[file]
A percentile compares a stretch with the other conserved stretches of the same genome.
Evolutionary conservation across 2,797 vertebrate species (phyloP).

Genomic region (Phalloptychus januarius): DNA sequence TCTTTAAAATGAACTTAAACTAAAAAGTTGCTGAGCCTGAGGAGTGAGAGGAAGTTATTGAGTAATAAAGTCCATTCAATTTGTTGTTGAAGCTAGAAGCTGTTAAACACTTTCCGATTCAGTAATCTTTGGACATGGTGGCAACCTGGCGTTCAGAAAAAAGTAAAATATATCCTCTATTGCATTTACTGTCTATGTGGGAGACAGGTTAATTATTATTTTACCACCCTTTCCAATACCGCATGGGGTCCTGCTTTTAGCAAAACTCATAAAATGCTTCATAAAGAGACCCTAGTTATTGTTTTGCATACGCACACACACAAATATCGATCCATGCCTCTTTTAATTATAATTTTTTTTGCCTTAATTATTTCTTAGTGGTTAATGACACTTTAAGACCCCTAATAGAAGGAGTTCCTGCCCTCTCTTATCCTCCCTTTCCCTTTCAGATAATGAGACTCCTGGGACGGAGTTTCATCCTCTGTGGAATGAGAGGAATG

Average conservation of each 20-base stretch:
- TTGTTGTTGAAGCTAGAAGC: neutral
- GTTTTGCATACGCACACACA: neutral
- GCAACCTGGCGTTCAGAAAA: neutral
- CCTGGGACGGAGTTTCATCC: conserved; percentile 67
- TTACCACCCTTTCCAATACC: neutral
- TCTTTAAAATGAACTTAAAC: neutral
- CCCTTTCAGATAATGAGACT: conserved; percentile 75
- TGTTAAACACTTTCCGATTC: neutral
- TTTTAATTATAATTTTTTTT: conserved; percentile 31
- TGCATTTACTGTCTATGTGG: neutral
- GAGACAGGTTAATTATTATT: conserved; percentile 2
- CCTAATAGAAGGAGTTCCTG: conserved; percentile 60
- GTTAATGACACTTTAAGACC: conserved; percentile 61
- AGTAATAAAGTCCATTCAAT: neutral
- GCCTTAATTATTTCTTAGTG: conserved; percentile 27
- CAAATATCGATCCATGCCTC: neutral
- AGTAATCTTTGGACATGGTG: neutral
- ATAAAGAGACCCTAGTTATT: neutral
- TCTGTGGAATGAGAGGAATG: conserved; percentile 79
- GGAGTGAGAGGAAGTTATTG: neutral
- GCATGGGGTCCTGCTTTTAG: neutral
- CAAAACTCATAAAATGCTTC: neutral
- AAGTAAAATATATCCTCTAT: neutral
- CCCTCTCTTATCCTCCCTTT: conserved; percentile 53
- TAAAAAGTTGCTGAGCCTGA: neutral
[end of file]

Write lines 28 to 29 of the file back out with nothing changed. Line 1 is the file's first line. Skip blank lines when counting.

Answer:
- CCCTCTCTTATCCTCCCTTT: conserved; percentile 53
- TAAAAAGTTGCTGAGCCTGA: neutral